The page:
Faculty: Dr. Michael Domeracki
SLC 401: INDEPENDENT STUDY IN LEADERSHIP THEORY APPLICATION (Individual Scheduled Meeting Times with Students)
The purpose of this course is for students to analyze and apply one or more leadership theories through a discipline-specific, independent project. The course includes the study and application of leadership theories, concepts, and skills within the context of a discipline-specific, independent project related to the academic and professional aspirations of the student. The scope of the independent project is broad and recognizes a range of opportunities from faculty-guided research, to independent studies, to community-engagement projects, but must be designed in consultation with the faculty and/or organizational lead and course instructor. Through associated assignments and projects, students will be expected to evaluate their selected leadership theory or theories in comparison with more traditional applications of leadership models. The student may be charged a $20 liability insurance fee through the registrar office if the selected independent study requires any off-campus travel. This will be confirmed with the faculty, site-coordinator, and student during the development of a mutually-beneficial contract for all entities involved in the project.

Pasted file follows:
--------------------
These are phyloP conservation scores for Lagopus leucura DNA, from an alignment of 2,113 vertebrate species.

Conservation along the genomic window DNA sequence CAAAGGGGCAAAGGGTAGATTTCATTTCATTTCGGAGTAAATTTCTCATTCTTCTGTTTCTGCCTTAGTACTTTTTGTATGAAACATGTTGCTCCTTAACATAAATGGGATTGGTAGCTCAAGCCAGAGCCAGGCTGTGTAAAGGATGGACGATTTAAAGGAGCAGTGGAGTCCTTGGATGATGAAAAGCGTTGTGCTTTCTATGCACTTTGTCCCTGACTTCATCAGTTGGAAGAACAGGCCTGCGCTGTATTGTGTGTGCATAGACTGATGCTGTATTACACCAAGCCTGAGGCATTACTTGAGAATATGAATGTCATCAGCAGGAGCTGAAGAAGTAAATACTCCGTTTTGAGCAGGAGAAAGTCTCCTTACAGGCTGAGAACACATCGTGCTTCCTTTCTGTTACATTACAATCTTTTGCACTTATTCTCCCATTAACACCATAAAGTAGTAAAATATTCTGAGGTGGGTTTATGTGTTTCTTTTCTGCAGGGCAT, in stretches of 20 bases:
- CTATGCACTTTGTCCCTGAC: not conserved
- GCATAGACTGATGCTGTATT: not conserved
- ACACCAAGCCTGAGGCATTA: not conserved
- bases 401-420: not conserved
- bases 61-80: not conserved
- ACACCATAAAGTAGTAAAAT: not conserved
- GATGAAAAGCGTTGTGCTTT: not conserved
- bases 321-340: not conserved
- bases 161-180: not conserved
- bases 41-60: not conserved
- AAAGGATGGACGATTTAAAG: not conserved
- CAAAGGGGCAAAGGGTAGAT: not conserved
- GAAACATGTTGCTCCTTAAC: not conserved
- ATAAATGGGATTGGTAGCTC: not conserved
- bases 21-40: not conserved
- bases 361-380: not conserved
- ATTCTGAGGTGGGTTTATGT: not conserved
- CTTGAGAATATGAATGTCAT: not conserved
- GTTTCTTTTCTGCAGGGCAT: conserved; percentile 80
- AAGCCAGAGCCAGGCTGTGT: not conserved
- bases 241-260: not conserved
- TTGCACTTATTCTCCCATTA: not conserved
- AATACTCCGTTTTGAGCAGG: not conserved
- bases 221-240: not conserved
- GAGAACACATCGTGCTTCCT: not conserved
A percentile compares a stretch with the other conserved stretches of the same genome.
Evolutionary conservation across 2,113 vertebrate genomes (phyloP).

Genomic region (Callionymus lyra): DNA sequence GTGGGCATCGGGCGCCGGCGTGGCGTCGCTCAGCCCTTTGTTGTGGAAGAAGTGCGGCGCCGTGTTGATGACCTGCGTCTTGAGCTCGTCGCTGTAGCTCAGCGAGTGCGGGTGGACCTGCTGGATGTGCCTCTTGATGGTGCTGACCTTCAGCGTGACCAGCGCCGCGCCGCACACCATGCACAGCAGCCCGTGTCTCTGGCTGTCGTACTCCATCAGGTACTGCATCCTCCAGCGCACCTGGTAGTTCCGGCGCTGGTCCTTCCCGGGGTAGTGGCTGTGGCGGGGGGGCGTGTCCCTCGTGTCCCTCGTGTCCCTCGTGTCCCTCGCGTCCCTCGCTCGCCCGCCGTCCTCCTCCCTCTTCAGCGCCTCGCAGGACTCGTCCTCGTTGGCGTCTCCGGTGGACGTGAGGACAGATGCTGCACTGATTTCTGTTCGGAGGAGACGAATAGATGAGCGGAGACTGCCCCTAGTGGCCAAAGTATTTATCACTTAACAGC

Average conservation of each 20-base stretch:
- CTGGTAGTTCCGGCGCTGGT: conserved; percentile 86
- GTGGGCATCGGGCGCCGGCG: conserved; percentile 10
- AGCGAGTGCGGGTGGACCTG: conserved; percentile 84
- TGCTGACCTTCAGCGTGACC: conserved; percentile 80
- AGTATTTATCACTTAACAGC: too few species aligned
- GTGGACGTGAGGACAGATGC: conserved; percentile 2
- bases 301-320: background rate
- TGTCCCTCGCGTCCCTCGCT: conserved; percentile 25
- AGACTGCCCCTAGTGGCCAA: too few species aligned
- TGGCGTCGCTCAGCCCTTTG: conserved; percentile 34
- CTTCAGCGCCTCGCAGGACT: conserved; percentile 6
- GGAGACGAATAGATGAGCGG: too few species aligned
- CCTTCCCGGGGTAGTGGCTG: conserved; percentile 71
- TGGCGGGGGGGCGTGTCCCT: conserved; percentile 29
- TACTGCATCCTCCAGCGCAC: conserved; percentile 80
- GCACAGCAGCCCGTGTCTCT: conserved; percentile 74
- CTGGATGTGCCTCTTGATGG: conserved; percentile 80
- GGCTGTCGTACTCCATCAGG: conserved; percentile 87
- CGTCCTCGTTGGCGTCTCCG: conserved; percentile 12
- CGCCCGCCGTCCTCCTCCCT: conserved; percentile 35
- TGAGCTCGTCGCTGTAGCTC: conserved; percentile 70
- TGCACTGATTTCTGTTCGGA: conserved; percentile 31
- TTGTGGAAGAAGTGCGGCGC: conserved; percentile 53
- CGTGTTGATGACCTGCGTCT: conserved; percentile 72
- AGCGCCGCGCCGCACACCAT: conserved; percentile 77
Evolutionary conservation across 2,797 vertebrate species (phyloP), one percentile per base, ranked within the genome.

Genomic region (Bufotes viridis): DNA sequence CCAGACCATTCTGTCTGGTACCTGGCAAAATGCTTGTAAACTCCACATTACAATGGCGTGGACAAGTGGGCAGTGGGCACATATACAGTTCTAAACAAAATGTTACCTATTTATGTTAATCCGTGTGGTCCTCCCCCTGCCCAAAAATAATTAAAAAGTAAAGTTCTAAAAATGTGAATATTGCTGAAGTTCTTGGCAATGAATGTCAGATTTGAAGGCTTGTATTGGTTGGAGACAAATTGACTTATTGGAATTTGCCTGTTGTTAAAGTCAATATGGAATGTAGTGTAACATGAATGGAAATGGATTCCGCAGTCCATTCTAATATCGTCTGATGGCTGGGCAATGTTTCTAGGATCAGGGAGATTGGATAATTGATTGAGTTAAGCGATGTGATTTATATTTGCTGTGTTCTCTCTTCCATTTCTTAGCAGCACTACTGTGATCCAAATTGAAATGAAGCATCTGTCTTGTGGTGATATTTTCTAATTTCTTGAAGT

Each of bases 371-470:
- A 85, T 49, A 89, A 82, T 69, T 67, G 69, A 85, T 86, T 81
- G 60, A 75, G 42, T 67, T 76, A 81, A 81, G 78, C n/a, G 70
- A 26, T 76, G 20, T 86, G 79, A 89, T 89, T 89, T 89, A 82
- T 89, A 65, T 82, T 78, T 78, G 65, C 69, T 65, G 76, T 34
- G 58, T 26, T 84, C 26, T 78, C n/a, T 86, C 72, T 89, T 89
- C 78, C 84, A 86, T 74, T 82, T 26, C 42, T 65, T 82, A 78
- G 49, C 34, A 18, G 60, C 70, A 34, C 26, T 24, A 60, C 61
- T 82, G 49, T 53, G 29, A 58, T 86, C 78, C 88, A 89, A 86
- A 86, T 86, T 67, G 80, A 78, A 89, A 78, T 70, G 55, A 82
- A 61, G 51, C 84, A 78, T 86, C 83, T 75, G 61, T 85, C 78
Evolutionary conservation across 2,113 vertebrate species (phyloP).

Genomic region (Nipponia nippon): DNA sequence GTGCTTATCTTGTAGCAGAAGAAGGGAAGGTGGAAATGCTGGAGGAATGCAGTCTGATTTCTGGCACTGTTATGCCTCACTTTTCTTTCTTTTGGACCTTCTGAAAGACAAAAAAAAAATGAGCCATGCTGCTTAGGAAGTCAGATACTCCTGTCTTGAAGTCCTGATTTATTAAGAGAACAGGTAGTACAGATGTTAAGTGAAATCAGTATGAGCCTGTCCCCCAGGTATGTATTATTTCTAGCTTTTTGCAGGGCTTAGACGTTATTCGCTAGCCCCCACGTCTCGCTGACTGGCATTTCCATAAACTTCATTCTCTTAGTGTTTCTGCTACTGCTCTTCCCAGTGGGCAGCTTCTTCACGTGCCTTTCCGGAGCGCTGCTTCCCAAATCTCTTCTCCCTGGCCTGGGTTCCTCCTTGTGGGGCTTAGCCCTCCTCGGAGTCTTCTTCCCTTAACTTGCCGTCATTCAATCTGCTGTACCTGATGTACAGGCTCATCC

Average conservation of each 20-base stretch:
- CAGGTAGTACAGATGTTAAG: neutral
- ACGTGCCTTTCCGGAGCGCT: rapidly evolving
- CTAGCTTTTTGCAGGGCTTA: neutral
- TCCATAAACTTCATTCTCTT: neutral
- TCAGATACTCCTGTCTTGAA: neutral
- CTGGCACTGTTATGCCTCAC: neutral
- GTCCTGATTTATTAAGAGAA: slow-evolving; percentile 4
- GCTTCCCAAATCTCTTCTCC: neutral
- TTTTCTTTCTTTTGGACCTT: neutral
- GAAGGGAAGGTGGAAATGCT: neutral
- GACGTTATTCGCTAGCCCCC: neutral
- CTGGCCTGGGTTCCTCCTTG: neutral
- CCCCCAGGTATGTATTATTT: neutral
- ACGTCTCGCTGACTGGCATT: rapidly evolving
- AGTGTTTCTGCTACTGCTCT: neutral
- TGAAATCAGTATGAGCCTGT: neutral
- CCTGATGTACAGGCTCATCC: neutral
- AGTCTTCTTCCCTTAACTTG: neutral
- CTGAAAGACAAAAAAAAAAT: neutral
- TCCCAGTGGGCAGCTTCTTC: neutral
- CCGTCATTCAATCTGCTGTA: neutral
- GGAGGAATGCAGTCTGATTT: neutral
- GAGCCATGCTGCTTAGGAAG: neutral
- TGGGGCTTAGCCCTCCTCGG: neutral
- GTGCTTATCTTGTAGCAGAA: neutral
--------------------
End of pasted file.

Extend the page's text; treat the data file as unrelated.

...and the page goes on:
Faculty: Dr. Michael Domeracki
SLC 450: APPLIED LEADERSHIP SKILL-BUILDING WITHIN AN INTERNSHIP EXPERIENCE (Individual Scheduled Meeting Times with Students)
This course provides an opportunity for students to gain practical leadership skills and knowledge that will be transferable to the student’s academic and career goals. A minimum of 150 hours over the equivalence of a semester period will earn three credit hours for the experience. The student is responsible for arranging the internship experience. The coordinator for Shelton Leadership Courses (SLC) will need to approve the experience prior to the start date. To gain approval, a student must submit the completed SLC 450 contract and have it approved by his/her internship experience supervisor, academic advisor, and the SLC 450 coordinator. In addition to the work described in the contract, a student will complete a series of reflective assignments related to the experience.
There are no set meeting times for SLC 450 beyond the scheduled due dates for assignments. The work schedule is by agreement between the student and his/her experience supervisor. A minimum of 150 hours over the equivalence of a semester period will earn three credit hours. This does not include time spent on the assignments submitted through the Moodle course management system. Due dates for assignments are provided on the course Moodle site and will be set at the beginning of the semester.
Faculty: Dr. Michael Domeracki